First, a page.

Donald Lambro

Americans are getting hit on all fronts nowadays. Wages are flat or falling. Income tax bills are due by April 18. Food prices are rising. And gas prices, which are soaring toward $4 a gallon, now threaten to reverse the nation's economic growth rate.

Gasoline prices are rising because of the skyrocketing price of oil, which this week topped $108 a barrel. A gallon of regular averaged $3.71, according to AAA's daily tracking survey on Wednesday, up by nearly 90 cents in the past year. But in many parts of the country, gas prices have soared to more than $4.

This is not only squeezing consumers and businesses across the board, it's also threatening the nation's economic recovery to the point where top economists are now dramatically lowering their previous growth forecasts. That means a weakening recovery and slower job growth.

"The surge in oil prices since the end of last year is already doing significant damage to the economy," says chief economist Mark Zandi at Moody's Analytics.

Zandi says economic growth will be 0.3 of a percentage point lower if oil prices remain more than $100 a barrel this year. Should prices surge to $125 a barrel, economic growth would be cut by a full percentage point, and if oil prices go higher, the economy could be driven back into a recession.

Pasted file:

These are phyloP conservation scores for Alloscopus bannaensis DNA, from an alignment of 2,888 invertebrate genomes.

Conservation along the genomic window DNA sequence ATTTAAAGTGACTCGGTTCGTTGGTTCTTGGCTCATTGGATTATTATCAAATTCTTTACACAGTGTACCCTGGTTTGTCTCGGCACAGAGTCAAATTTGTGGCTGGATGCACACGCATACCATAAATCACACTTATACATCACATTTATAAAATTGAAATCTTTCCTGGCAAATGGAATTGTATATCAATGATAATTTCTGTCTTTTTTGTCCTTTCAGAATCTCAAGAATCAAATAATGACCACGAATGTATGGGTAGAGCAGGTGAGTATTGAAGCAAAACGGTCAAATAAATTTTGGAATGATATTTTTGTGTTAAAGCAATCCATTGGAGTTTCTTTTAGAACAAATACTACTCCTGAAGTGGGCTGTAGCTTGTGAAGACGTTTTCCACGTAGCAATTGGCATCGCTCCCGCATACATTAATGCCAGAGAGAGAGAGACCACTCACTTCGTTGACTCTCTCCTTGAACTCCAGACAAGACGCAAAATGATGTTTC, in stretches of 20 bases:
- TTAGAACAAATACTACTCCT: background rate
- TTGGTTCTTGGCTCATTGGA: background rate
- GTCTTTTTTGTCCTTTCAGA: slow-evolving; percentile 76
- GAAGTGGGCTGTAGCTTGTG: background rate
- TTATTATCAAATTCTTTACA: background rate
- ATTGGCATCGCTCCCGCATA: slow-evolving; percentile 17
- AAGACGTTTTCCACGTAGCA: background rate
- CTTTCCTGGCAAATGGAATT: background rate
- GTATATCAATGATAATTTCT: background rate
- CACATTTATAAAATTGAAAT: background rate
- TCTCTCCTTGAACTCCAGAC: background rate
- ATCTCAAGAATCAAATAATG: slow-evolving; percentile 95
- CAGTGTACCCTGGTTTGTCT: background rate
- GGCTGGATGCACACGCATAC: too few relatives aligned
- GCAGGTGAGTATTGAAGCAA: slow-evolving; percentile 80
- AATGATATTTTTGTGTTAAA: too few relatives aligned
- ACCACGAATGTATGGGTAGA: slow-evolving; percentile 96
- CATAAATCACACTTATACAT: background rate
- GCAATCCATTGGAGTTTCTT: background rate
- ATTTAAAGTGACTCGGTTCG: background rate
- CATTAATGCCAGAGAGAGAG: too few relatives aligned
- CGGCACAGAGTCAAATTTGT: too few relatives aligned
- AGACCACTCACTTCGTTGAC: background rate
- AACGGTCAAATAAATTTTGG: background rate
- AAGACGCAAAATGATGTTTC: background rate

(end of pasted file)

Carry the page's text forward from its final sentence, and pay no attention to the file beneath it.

The economy was modestly growing by little more than 3 percent in the fourth quarter of 2010, not enough to make a big dent in a nearly 9 percent unemployment rate.

But Zandi estimates that oil prices have sliced half of a point from the January-March first-quarter growth rate. That will push economic growth to a feeble 2.6 percent, which could drive jobless rates back to higher levels again.

Bernard Baumohl, chief economist at the Economic Outlook Group, has reduced his growth forecast this year from 3.5 percent to 2.8 percent.

s consumers are forced to spend more at the pump, they have less to spend on everything else. An Associated Press- GfK poll released this week found that "Two-thirds of Americans say they expect rising gasoline prices to cause hardship for them or their families in the next six months."

Seventy-one percent say they're cutting back on other purchases to offset higher gas prices; 64 percent were driving less; 53 percent said they were abandoning vacation plans this summer and staying "closer to home."

What is the Obama administration doing about higher oil and gas prices? The short answer is: "not much."

President Obama came into office emphasizing a major energy-policy switch, focusing on biofuel research -- still years away from becoming a viable, cost-efficient energy alternative.


Donald Lambro

Donald Lambro is chief political correspondent for The Washington Times.